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Traits influence responses to land-use and climate change in terrestrial vertebrates

Etard, Adrienne; (2022) Traits influence responses to land-use and climate change in terrestrial vertebrates. Doctoral thesis (Ph.D), UCL (University College London). Green open access

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Abstract

Human activities have profoundly impacted global biodiversity. Currently, anthropogenic land-use and climate change figure among the major threats to the world’s fauna. However, not all species respond similarly to these pressures. Interspecific variability in responses to human threats is notably underpinned by the fact that different species possess different ecological characteristics, some of them allowing species to cope with environmental changes, while others confer a disadvantage to species in modified environments. Understanding what renders species sensitive to anthropogenic pressures is vital to inform and prioritise conservation efforts. Yet, in terrestrial vertebrates, a group for which ecological data are the most abundant, it remains unclear which traits are associated with higher sensitivity to human pressures. The aims of my thesis are to investigate whether and which traits are associated with land-use responses and climate-change sensitivity in terrestrial vertebrates, and to highlight some of the consequences for ecosystem functioning. I first assess the global availability of ecological trait data for terrestrial vertebrates, identifying understudied groups and regions (e.g., Central-African reptiles). I then show that, at global scales, disturbed land uses negatively impact the functional diversity of vertebrate assemblages. Further, I find that in all classes, higher sensitivity to land-use and climate change is associated with narrower ranges, smaller habitat breadth and inability to use human-modified habitats. Both land-use responses and climate-change sensitivity are unevenly distributed among dietary groups, highlighting potential food-web disruptions in assemblages under pressure. Finally, I show that land-use responses are influenced by species’ energetic requirements, so that energetic fluxes within vertebrate assemblages are likely modified under human-driven land-use change. Although the large-scale consequences of biodiversity changes for ecosystem functioning remain to be fully understood, my thesis highlights a compositional reshaping of vertebrate assemblages under human pressure and furthers our understanding of anthropogenic impacts on biodiversity.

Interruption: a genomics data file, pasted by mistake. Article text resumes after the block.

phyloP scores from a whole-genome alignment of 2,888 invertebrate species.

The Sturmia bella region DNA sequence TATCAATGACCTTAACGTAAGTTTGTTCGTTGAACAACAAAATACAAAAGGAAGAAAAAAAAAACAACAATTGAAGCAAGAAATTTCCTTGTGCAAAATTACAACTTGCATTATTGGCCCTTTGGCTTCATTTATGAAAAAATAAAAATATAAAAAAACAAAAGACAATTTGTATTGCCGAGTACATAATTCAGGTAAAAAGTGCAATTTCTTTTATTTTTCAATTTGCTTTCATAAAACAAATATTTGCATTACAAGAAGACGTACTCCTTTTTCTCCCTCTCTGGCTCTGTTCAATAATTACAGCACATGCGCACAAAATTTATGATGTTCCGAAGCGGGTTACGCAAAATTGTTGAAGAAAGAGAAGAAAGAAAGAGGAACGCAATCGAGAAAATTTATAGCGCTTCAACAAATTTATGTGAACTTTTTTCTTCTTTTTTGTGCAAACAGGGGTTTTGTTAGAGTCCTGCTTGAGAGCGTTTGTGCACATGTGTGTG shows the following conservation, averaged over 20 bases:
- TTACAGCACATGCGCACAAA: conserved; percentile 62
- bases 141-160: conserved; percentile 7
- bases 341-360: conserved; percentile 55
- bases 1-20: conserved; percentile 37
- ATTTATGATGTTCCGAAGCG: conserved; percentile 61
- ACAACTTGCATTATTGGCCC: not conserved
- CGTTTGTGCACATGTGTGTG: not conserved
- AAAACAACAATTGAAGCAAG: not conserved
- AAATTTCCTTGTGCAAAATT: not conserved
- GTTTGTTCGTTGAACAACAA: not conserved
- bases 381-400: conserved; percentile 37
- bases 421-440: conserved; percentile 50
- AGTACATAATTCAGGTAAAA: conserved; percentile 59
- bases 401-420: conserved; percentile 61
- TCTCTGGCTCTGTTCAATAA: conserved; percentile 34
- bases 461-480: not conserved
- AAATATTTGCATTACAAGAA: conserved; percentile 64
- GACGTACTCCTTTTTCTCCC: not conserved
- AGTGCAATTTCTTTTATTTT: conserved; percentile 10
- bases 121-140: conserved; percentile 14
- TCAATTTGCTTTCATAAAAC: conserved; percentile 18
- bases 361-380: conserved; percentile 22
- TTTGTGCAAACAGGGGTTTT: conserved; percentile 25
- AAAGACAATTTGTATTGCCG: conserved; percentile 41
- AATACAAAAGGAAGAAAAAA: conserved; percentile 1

Type: Thesis (Doctoral)
Qualification: Ph.D
Title: Traits influence responses to land-use and climate change in terrestrial vertebrates
Open access status: An open access version is available from UCL Discovery
Language: English
Additional information: Copyright © The Author 2022. Original content in this thesis is licensed under the terms of the Creative Commons Attribution-NonCommercial 4.0 International (CC BY-NC 4.0) Licence (https://creativecommons.org/licenses/by-nc/4.0/). Any third-party copyright material present remains the property of its respective owner(s) and is licensed under its existing terms. Access may initially be restricted at the author’s request.
UCL classification: UCL > Provost and Vice Provost Offices > School of Life and Medical Sciences > Faculty of Life Sciences
UCL > Provost and Vice Provost Offices > School of Life and Medical Sciences > Faculty of Life Sciences > Div of Biosciences > Genetics, Evolution and Environment
UCL > Provost and Vice Provost Offices > School of Life and Medical Sciences
UCL
UCL > Provost and Vice Provost Offices > School of Life and Medical Sciences > Faculty of Life Sciences > Div of Biosciences
URI: https://discovery.ucl.ac.uk/id/eprint/10158208
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